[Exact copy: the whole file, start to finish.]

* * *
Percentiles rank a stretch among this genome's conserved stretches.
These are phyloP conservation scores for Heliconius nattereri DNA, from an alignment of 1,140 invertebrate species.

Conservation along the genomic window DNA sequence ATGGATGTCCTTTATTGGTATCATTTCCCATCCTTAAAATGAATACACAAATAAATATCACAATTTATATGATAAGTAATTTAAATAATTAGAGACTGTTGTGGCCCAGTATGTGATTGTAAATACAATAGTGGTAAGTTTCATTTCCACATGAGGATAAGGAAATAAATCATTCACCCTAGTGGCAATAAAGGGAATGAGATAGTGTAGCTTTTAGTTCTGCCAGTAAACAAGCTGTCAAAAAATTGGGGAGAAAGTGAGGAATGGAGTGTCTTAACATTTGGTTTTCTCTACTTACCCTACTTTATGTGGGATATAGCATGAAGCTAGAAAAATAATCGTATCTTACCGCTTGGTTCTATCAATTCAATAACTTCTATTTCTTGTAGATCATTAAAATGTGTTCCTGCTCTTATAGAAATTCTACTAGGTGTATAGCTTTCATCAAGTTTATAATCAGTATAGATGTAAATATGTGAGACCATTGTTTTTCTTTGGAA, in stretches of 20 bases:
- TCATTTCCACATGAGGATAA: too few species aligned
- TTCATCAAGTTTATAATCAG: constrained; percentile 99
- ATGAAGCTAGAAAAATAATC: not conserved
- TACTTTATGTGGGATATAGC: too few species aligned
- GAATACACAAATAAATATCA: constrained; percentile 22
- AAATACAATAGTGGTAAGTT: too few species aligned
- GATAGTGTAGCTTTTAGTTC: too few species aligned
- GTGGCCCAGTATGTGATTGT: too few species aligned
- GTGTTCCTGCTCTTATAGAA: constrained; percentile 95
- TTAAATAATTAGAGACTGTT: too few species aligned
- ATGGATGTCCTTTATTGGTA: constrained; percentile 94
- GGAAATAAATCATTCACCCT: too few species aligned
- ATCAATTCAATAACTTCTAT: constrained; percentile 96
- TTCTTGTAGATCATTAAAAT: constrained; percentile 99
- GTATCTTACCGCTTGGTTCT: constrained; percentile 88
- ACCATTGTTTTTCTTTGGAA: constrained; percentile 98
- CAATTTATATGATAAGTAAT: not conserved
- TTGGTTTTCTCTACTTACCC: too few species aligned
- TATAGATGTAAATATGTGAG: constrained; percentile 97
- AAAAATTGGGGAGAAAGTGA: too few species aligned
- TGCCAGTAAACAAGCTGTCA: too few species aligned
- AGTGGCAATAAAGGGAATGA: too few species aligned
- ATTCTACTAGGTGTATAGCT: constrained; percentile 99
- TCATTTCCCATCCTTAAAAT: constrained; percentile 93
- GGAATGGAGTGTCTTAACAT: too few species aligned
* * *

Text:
Percentiles rank a stretch among this genome's conserved stretches.
These are phyloP conservation scores for Heliconius nattereri DNA, from an alignment of 1,140 invertebrate species.

Conservation along the genomic window DNA sequence ATGGATGTCCTTTATTGGTATCATTTCCCATCCTTAAAATGAATACACAAATAAATATCACAATTTATATGATAAGTAATTTAAATAATTAGAGACTGTTGTGGCCCAGTATGTGATTGTAAATACAATAGTGGTAAGTTTCATTTCCACATGAGGATAAGGAAATAAATCATTCACCCTAGTGGCAATAAAGGGAATGAGATAGTGTAGCTTTTAGTTCTGCCAGTAAACAAGCTGTCAAAAAATTGGGGAGAAAGTGAGGAATGGAGTGTCTTAACATTTGGTTTTCTCTACTTACCCTACTTTATGTGGGATATAGCATGAAGCTAGAAAAATAATCGTATCTTACCGCTTGGTTCTATCAATTCAATAACTTCTATTTCTTGTAGATCATTAAAATGTGTTCCTGCTCTTATAGAAATTCTACTAGGTGTATAGCTTTCATCAAGTTTATAATCAGTATAGATGTAAATATGTGAGACCATTGTTTTTCTTTGGAA, in stretches of 20 bases:
- TCATTTCCACATGAGGATAA: too few species aligned
- TTCATCAAGTTTATAATCAG: constrained; percentile 99
- ATGAAGCTAGAAAAATAATC: not conserved
- TACTTTATGTGGGATATAGC: too few species aligned
- GAATACACAAATAAATATCA: constrained; percentile 22
- AAATACAATAGTGGTAAGTT: too few species aligned
- GATAGTGTAGCTTTTAGTTC: too few species aligned
- GTGGCCCAGTATGTGATTGT: too few species aligned
- GTGTTCCTGCTCTTATAGAA: constrained; percentile 95
- TTAAATAATTAGAGACTGTT: too few species aligned
- ATGGATGTCCTTTATTGGTA: constrained; percentile 94
- GGAAATAAATCATTCACCCT: too few species aligned
- ATCAATTCAATAACTTCTAT: constrained; percentile 96
- TTCTTGTAGATCATTAAAAT: constrained; percentile 99
- GTATCTTACCGCTTGGTTCT: constrained; percentile 88
- ACCATTGTTTTTCTTTGGAA: constrained; percentile 98
- CAATTTATATGATAAGTAAT: not conserved
- TTGGTTTTCTCTACTTACCC: too few species aligned
- TATAGATGTAAATATGTGAG: constrained; percentile 97
- AAAAATTGGGGAGAAAGTGA: too few species aligned
- TGCCAGTAAACAAGCTGTCA: too few species aligned
- AGTGGCAATAAAGGGAATGA: too few species aligned
- ATTCTACTAGGTGTATAGCT: constrained; percentile 99
- TCATTTCCCATCCTTAAAAT: constrained; percentile 93
- GGAATGGAGTGTCTTAACAT: too few species aligned